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EFP student lives lifeguard dream

by Hiro Ishimaru, A & E editor

Sayori Suzuki swims, runs, and does weight training at the Nuuanu branch of the YMCA on weekdays. On the weekend, she surfs with a Malibu board (a paddle board) at Kalaeloa, Barbers Point, on O‘ahu’s south shore.

Suzuki, a student in the English Foundation Program at HPU, came to Hawai‘i to be a lifeguard in 2000, after she graduated from a sport science university in Tiba prefecture, Japan. She had been preparing for this all her life.


When Suzuki entered kindergarten in Ibaraki prefecture, her mother decided that she should learn to swim at a swimming school. “I did not like to swim at the time, but I was not afraid of swimming, even though I was just 3 or 4 years old. I began to like to swim because I met a good swimming teacher,” Suzuki said. “Swimming is really fun.”

When she entered the sport science university in 1996, she found a way to make swimming a career as a lifeguard. “I didn’t know what a lifeguard was; it was a new word to me,” she said. “I wanted to start a new thing.” She joined a lifeguard club, and older members taught her how to train to be a lifeguard.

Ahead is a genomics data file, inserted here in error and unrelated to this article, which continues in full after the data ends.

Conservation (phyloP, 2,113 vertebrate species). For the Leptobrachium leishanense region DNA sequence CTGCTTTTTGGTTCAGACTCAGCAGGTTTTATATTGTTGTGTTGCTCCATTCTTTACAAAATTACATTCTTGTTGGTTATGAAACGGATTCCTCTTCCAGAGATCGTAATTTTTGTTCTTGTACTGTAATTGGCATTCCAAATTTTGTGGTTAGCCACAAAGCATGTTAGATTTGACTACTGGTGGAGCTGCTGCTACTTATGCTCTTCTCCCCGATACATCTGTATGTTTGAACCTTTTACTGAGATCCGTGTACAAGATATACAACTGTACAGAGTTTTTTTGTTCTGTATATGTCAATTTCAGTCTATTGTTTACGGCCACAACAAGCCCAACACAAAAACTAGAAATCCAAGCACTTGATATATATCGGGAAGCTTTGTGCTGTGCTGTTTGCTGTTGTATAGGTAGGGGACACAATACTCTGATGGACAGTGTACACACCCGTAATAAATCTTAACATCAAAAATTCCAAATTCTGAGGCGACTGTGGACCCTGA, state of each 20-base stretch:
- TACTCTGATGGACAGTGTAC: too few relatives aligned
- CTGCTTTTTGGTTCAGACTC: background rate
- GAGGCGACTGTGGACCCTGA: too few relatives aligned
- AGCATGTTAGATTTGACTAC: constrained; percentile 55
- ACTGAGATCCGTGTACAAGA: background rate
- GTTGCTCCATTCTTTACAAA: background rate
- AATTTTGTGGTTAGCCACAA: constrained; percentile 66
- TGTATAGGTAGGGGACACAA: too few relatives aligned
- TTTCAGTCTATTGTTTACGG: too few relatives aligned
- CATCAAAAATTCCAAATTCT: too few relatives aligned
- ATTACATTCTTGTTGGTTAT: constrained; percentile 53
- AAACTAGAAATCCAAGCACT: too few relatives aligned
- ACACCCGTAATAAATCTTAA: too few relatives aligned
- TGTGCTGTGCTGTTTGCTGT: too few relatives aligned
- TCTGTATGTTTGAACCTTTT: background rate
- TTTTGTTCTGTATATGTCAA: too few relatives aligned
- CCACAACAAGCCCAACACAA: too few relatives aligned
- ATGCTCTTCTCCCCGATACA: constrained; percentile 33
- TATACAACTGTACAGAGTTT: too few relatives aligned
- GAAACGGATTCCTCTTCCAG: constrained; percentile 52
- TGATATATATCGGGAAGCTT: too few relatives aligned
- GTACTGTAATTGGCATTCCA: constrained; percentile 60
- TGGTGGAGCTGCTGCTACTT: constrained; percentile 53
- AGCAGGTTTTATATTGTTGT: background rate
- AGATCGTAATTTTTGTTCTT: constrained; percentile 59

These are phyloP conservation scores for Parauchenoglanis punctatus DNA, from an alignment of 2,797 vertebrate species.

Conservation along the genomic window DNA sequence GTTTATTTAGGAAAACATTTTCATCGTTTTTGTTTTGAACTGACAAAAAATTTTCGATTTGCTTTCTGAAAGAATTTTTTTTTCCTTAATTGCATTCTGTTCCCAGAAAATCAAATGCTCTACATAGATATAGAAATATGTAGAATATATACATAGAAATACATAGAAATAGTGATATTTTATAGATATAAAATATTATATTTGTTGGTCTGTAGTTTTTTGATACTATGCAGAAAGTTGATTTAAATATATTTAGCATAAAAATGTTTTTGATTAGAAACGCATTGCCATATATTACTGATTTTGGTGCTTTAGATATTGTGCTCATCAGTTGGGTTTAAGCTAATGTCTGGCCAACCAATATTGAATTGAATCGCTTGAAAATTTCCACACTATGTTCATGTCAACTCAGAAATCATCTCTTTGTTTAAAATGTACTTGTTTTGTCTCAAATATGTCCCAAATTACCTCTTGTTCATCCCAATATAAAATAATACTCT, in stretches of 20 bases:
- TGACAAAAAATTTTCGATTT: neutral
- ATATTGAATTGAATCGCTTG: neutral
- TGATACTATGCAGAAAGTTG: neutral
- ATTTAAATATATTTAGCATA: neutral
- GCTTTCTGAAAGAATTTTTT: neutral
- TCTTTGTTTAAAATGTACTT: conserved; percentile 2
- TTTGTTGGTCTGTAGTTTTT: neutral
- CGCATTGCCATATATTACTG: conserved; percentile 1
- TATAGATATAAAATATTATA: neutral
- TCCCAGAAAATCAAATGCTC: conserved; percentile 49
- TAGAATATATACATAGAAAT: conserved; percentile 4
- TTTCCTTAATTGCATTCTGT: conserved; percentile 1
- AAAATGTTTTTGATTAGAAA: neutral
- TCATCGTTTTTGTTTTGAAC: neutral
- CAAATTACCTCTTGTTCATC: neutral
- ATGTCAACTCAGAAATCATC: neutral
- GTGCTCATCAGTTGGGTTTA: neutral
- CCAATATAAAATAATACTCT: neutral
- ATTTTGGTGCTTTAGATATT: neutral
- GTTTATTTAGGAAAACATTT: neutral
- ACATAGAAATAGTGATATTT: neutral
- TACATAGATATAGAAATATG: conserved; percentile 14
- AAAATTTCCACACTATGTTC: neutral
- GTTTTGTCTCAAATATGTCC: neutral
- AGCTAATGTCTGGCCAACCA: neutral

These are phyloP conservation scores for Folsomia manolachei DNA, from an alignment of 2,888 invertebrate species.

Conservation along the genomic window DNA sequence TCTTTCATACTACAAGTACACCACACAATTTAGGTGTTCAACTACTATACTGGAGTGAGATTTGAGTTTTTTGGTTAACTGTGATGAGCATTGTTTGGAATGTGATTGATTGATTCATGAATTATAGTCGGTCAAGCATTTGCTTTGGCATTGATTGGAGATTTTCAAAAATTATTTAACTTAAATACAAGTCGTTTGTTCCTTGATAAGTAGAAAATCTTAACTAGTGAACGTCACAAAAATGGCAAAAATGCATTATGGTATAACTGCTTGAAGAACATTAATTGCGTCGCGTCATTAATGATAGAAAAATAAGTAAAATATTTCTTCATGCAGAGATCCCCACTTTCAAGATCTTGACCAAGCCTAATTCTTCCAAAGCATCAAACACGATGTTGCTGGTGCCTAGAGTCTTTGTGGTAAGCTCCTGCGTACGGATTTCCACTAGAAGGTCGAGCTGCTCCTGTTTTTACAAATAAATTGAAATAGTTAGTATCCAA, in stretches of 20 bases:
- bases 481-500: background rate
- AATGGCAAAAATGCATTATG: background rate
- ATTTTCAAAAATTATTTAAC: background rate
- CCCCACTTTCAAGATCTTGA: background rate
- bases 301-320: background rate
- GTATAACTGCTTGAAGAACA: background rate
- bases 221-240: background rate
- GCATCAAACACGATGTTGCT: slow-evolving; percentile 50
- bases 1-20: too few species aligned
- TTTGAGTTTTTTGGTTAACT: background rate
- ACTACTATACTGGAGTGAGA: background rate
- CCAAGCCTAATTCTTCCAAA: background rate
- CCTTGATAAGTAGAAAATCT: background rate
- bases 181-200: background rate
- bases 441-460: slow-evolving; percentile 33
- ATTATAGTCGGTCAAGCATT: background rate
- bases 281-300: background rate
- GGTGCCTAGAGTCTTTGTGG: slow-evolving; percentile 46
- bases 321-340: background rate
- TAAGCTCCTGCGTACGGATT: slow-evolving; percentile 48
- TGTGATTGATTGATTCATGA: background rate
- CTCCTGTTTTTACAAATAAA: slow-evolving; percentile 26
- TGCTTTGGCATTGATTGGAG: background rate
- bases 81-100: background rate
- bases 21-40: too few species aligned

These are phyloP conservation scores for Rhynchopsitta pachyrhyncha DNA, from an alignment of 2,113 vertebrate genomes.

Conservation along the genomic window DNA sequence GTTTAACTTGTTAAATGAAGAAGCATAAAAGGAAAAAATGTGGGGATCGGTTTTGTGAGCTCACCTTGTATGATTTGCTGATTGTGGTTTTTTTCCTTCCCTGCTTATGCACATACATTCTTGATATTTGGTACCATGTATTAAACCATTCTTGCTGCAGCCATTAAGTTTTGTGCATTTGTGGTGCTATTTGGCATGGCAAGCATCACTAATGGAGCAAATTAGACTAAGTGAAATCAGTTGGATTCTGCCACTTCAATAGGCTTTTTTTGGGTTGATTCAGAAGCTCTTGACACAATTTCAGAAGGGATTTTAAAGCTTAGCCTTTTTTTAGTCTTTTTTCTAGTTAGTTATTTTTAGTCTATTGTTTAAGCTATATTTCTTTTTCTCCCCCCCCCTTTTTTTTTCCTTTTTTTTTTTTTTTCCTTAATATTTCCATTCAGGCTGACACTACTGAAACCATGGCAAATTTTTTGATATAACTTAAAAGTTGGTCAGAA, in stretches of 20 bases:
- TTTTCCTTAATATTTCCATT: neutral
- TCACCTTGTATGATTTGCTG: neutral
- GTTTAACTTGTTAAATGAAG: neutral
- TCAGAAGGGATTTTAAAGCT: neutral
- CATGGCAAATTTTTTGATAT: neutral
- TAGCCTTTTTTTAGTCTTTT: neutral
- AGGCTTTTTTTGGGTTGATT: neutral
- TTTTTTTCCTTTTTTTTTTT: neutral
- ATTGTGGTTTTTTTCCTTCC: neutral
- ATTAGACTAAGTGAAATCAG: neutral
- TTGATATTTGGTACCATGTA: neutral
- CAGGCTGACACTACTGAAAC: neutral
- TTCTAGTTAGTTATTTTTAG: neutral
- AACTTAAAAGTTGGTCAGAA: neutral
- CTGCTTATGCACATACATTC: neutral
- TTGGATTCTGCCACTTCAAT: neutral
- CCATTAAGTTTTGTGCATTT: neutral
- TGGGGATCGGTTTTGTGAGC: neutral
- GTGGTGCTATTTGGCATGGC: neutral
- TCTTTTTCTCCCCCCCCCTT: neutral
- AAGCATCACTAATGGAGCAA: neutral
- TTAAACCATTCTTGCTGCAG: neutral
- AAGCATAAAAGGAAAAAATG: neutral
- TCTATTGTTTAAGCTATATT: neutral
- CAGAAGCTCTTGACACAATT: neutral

“ The lifeguard club changed my life,” she said. “It doesn’t matter what kind of universities I graduate from, but it was important to join the lifeguard club, because if I hadn’t, I wouldn’t have come to Hawai‘i.”

While she was a university student in Tiba, Suzuki had a part-time job as a lifeguard on beaches every summer. She rescued many people. “I really enjoyed training and having the part-time job, but when I was rescuing someone, I was very serious,” she said. “A lifeguard handles matters of life and death, and it is a huge responsibility.”

“Nothing happening on the beach is very good, because that means people are safe,” she said. “Lifeguards have to prevent accidents from happening.”

Suzuki’s hero is Masami Yusa, the first Japanese lifeguard to win a world championship (at Rescue 1996, held at Durban, South Africa). Yusa also won the championship at Rescue 2000 in Sydney, Australia.

“ Yusa is the most famous lifeguard in Japan, and she is great” Suzuki said. “I also want to be a famous lifeguard.”

Suzuki won the championship in cardiopulmonary resuscitation at the All Japan Intercollegiate cup in 1998, just before she decided to move to Hawai‘i. “There are no Japanese lifeguards in Hawai‘i; however, there are many Japanese tourists on beaches,” she explained. “I wanted to be the first Japanese lifeguard in Hawai‘i.”

Suzuki did not like studying English in Japan, but after she moved to Hawai‘i, she spent time learning it at the Intercultural Communications College for a year and at HPU for two years. “I know it is not easy for non-native speakers to find work in the U.S., but I was able to be a volunteer lifeguard, so I may have a chance to get a work permit,” she said.

“ I don’t want to give up,” she said. “You only live once.”


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